Although just over half of people on the flagship programme at the moment are female, they are still more likely to be the ones losing out.
Universal Credit rolls six benefits into one, but cuts to the system mean many people are likely to lose cash when they go onto the new system.
Ministers have promised that no one will be worse off immediately as they get migrated, but thousands whose circumstances change and they are forced on to it could lose out.
But generally women are more likely to be out of work and relying on the benefits system, or needing help with their income as they work part-time and take care of kids.
One mum on Universal Credit was forced to go through the bins at work for leftovers, it was revealed today. So, just how are women and mums affected by the changes?
Single parents and work allowances
Single parents who can't get help with their housing costs are likely to be some of the biggest losers on Universal Credit, according to research from the Resolution Foundation.
Even with last month's Budget changes coming in to play, cuts to work allowances made under George Osborne mean that single parents will be an average of £1,940 worse off than in 2015.
And since 90 per cent of single parents are women, it's the mums who are most at risk of losing out.
Single parents who do get help with their housing were set to be worse off, but the most recent changes mean they will actually see a boost from next April after changes to the work allowance.
This means Brits will be able to earn an extra £630 a year without their benefits being reduced.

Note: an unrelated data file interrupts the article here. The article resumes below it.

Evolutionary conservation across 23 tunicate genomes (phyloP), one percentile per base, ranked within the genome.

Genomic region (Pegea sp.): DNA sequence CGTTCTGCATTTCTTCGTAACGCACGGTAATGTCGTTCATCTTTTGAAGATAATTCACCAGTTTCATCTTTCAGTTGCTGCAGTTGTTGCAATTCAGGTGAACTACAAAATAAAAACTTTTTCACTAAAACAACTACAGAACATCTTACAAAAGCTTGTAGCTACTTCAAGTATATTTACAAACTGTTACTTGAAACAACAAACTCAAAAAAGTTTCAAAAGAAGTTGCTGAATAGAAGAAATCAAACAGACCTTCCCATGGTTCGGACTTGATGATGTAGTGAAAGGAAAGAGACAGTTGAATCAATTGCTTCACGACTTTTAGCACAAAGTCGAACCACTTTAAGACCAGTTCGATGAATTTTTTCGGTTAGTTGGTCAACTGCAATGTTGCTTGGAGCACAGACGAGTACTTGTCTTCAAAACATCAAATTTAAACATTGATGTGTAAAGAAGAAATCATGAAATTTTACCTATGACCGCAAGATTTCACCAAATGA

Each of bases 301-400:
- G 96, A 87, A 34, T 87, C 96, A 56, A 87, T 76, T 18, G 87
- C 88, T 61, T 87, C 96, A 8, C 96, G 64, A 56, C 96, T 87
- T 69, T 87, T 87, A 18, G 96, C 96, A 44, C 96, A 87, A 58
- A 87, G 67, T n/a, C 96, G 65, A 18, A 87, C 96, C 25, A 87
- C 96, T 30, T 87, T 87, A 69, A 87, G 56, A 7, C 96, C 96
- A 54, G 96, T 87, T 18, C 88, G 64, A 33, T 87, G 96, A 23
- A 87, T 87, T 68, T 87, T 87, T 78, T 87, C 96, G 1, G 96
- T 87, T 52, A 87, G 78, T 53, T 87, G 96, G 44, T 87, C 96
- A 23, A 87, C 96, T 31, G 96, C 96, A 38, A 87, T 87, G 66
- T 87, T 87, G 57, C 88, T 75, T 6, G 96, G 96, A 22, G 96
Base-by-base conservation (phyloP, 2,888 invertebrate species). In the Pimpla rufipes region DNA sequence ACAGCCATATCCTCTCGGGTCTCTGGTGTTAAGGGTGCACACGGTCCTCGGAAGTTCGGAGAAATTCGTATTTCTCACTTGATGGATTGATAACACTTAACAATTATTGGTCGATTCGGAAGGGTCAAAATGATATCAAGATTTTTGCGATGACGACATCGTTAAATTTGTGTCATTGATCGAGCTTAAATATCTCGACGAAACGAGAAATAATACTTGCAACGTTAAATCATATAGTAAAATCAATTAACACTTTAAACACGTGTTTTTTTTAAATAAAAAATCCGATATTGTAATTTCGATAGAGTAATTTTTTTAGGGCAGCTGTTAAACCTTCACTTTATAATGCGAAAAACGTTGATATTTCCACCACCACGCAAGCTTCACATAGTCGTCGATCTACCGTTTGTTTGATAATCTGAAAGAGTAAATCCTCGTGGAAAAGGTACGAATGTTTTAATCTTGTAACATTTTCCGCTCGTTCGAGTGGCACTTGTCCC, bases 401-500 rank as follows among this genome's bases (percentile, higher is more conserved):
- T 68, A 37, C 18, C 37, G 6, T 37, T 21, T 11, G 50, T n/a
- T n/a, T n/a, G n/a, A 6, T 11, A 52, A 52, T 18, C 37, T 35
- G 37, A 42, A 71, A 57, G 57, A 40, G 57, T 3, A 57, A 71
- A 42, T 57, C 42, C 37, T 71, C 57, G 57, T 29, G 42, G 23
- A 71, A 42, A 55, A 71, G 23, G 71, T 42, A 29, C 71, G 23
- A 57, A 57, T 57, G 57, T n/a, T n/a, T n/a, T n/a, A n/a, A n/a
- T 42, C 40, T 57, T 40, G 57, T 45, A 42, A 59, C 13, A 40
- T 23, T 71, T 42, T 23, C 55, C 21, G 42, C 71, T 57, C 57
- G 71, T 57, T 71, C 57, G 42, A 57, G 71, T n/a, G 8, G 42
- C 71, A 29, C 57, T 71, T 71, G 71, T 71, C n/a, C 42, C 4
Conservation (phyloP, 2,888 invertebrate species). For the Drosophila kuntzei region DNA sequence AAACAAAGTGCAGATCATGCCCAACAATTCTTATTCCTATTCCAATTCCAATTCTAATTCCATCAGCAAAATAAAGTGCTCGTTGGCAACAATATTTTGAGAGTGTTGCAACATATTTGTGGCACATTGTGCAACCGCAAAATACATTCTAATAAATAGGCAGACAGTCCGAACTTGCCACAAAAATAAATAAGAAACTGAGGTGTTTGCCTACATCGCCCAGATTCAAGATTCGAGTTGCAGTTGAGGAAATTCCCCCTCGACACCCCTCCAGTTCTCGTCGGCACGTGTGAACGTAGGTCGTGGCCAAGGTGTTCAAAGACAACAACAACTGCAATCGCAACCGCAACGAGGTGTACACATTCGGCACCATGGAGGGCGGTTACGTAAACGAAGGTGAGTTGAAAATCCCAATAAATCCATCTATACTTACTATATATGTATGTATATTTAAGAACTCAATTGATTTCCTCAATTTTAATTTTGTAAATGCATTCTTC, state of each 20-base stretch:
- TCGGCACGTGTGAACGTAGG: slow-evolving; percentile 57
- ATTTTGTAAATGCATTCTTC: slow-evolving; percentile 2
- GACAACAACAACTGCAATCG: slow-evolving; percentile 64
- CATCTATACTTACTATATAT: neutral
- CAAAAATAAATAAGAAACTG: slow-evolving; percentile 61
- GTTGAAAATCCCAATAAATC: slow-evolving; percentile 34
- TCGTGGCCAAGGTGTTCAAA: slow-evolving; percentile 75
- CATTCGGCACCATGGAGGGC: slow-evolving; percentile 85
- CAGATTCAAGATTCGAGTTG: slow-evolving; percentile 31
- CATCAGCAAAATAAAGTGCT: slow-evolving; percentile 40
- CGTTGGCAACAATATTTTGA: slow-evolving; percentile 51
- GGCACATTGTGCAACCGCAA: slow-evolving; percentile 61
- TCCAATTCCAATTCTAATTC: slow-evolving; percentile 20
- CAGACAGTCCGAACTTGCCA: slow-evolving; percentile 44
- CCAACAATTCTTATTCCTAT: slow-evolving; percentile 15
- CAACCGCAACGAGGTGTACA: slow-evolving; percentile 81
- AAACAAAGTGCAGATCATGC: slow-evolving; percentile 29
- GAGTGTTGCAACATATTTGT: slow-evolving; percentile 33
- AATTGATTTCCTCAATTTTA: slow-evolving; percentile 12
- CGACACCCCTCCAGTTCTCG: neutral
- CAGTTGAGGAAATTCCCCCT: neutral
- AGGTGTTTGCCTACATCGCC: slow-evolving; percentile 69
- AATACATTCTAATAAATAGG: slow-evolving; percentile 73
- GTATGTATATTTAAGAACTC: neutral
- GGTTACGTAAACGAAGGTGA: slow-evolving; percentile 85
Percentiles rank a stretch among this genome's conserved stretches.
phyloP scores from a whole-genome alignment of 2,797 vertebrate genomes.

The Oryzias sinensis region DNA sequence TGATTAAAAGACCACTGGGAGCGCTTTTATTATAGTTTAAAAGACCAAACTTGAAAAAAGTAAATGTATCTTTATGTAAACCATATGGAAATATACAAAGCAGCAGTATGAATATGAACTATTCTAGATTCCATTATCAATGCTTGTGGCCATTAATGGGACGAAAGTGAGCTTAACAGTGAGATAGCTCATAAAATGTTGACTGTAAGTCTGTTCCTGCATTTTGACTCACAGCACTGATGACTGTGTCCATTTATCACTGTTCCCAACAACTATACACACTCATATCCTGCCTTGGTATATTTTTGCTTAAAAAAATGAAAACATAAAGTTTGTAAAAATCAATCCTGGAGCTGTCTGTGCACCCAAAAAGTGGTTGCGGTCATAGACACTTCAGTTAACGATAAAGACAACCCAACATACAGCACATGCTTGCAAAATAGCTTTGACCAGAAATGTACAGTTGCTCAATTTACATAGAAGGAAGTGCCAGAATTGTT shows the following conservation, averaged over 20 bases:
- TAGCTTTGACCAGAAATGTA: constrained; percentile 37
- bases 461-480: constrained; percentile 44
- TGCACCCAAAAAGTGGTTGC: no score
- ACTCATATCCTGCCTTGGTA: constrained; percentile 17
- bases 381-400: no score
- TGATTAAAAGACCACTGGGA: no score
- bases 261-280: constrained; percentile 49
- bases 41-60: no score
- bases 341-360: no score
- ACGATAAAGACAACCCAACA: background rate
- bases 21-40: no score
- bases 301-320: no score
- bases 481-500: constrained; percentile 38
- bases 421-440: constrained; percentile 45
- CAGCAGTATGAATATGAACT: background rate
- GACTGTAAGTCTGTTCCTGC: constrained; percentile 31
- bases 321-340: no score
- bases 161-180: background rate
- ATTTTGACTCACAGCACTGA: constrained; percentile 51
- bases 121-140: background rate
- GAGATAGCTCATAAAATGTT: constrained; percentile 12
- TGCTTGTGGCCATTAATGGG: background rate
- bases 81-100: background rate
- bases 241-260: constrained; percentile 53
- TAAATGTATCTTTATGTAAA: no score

Universal Credit includes a child element to help out mums and dads.
If your first child was born before April 2017 you can claim £277 a month, but if they are younger, you can only get £231 a month, per child.
There's no extra help for anyone who has three or more children – unless exceptions apply like having a child as a result of rape.
The IFS thinks 600,000 three-child families will lose around £2,500 a year on average.
Under Universal Credit parents can claim for 85 per cent of their childcare costs to get back – even if they only work a few hours.
That is up to £646 a month for one child of £1,108 for two or more, but it can take weeks to be paid back.
All of it has to be paid upfront and there's no help for women wanting to make the move into work who can't afford the huge upfront fees.
Mums told MPs last month they felt they were being penalised by the system for trying to work.
Domestic violence victims
As Universal Credit it only paid to one person in the household, critics fears it will make domestic violence against women worse.
As many men would receive the payment, it can be harder for the woman to access vital funds, especially to pay for children.
Brits can get their payments split into two bank accounts – the DWP should be able to help with this – but abusive partners may be unwilling to do this.
Lone parents under the age of 25 receive a lower benefit than those over the age of 25 on the new system.
They aren't entitled to the National Living Wage either – a double whammy for young mums on low incomes.
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